We saw our first osprey of the spring on Easter afternoon, and our first tree swallows the next day. It is such a pleasure to see these old friends again after their winter absence. But even earlier — in fact, a few weeks ago — we saw our first returning ring-necked ducks on the waters above the third dam on Cobbosseecontee Stream in Gardiner.
Ring-necked ducks are a handsome but poorly named duck. While they do have an insignificant and almost impossible to see narrow chestnut ring around the base of the neck, one of their most prominent features is the bold white ring around the bill. Males have a glossy black back and chest, light gray sides, and a dark purplish glossed head with a peculiar peaked appearance. The female is a more understated but equally beautiful study in tan and shades of brown with a white ring around the eye and the same peaked head shape as the male.
Being poorly named is not the least of the oddities of the ring-necked duck. Here in Maine, ring-necked ducks were quite rare until around the 1930s. In fact, in his 1908 book, “The Birds of Maine,” Ora Willis Knight wrote that the species was a “very rare migrant.” It had been documented nesting a couple of times near Calais but that was the only location in the state where it was known to have bred, and the nearest regular nesting area at the time was in Wisconsin and Minnesota. And then, rather suddenly in the 1930s, ring-necked ducks began showing up and nesting across the northeastern U.S. and eastern Canada. By the late 1930s and early 40s they were nesting in many places in Maine and adjacent Quebec and New Brunswick. By 1946 they had been confirmed nesting in the Adirondacks of New York, and in 1948 they were documented nesting as far north and east as Newfoundland!
The speed of the spread of ring-necked ducks was remarkable, and once the birds arrived in numbers here in Maine, it was decided that more had to be learned about the biology of the species. A major study of the species was established in 1943 at the University of Maine Cooperative Wildlife Research Unit. Led by Howard Mendall, the study continued through 1955. Mendall’s 1958 book, “The Ring-necked Duck in the Northeast,” is still the major source of much of what is known about ring-necked ducks.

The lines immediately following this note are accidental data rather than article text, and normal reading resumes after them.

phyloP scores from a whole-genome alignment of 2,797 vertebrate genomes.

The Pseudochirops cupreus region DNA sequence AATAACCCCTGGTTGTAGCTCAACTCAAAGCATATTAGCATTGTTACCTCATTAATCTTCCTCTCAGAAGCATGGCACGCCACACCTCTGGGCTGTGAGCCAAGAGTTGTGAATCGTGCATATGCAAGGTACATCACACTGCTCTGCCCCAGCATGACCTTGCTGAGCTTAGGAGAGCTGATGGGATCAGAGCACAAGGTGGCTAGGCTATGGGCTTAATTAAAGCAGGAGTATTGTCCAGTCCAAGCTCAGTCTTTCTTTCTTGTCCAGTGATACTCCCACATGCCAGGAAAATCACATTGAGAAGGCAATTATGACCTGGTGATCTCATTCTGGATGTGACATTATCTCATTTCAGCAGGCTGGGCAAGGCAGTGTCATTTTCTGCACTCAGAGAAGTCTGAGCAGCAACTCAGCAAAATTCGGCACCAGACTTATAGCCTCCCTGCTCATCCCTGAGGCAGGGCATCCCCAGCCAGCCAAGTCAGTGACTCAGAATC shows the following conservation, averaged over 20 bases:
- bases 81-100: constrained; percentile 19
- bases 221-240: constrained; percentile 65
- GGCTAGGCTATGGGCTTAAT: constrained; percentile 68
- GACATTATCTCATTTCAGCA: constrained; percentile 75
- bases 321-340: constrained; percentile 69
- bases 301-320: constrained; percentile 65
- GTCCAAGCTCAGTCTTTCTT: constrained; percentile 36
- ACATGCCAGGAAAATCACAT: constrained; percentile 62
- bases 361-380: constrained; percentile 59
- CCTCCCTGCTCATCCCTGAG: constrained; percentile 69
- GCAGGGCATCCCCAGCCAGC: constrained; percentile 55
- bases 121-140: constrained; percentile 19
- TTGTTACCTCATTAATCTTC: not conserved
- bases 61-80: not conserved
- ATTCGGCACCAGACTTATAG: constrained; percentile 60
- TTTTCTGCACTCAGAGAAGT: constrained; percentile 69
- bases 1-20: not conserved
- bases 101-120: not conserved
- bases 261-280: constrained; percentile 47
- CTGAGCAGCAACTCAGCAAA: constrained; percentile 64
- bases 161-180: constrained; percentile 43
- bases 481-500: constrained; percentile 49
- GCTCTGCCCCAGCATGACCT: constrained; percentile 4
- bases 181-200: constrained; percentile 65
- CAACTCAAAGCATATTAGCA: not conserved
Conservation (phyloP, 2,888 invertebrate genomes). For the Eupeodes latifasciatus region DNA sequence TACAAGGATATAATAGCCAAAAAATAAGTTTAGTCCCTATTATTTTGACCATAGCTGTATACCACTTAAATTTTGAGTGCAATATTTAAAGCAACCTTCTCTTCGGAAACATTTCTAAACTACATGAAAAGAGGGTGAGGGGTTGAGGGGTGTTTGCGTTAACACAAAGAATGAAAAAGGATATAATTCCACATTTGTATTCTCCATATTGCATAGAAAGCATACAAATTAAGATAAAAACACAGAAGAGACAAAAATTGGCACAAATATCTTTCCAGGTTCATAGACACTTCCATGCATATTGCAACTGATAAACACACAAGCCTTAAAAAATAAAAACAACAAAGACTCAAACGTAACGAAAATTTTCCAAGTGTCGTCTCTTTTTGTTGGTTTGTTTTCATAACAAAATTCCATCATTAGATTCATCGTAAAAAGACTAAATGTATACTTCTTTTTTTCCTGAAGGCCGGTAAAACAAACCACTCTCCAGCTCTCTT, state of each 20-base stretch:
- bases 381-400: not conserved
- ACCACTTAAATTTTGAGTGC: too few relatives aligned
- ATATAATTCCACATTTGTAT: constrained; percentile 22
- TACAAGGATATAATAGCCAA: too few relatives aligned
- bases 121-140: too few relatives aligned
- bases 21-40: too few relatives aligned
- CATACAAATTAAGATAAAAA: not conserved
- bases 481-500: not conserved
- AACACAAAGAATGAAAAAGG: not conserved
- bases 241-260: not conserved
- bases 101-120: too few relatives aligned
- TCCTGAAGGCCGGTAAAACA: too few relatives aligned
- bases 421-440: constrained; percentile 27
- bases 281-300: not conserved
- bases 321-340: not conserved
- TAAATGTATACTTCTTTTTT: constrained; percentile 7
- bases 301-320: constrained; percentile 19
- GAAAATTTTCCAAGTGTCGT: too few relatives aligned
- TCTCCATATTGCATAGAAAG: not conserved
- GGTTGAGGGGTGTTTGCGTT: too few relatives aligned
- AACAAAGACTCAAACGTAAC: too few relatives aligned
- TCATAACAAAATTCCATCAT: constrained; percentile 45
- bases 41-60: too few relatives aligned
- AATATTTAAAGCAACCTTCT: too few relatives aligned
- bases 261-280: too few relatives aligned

While so many other duck species have experienced major declines in recent decades, including the closely related lesser and greater scaup, ring-necked duck populations have continued increasing and are thought now to be relatively stable. In the 1980s ring-necks even expanded their range farther westward, becoming more widespread and abundant in the Yukon and interior Alaska.
Why did ring-necks expand their range so suddenly in the 1930s, and why have they continued to increase while other ducks have declined? Despite Mendall’s in-depth study and many more since then, no one really knows the answer.
The last breeding bird atlas in Maine that was completed in 1983 showed ring-necks to be pretty widely distributed across the state. A new breeding bird atlas is about to be underway for the state, and we will see if they show any change in the distribution of this fascinating species!
Jeffrey V. Wells, Ph.D., is a Fellow of the Cornell Lab of Ornithology. Dr. Wells is one of the nation's leading bird experts and conservation biologists and author of “Birder’s Conservation Handbook”. His grandfather, the late John Chase, was a columnist for the Boothbay Register for many years. Allison Childs Wells, formerly of the Cornell Lab of Ornithology, is a senior director at the Natural Resources Council of Maine, a nonprofit membership organization working statewide to protect the nature of Maine. Both are widely published natural history writers and are the authors of the book, “Maine’s Favorite Birds” and the newly published “Birds of Aruba, Bonaire, and Curaçao” from Cornell Press.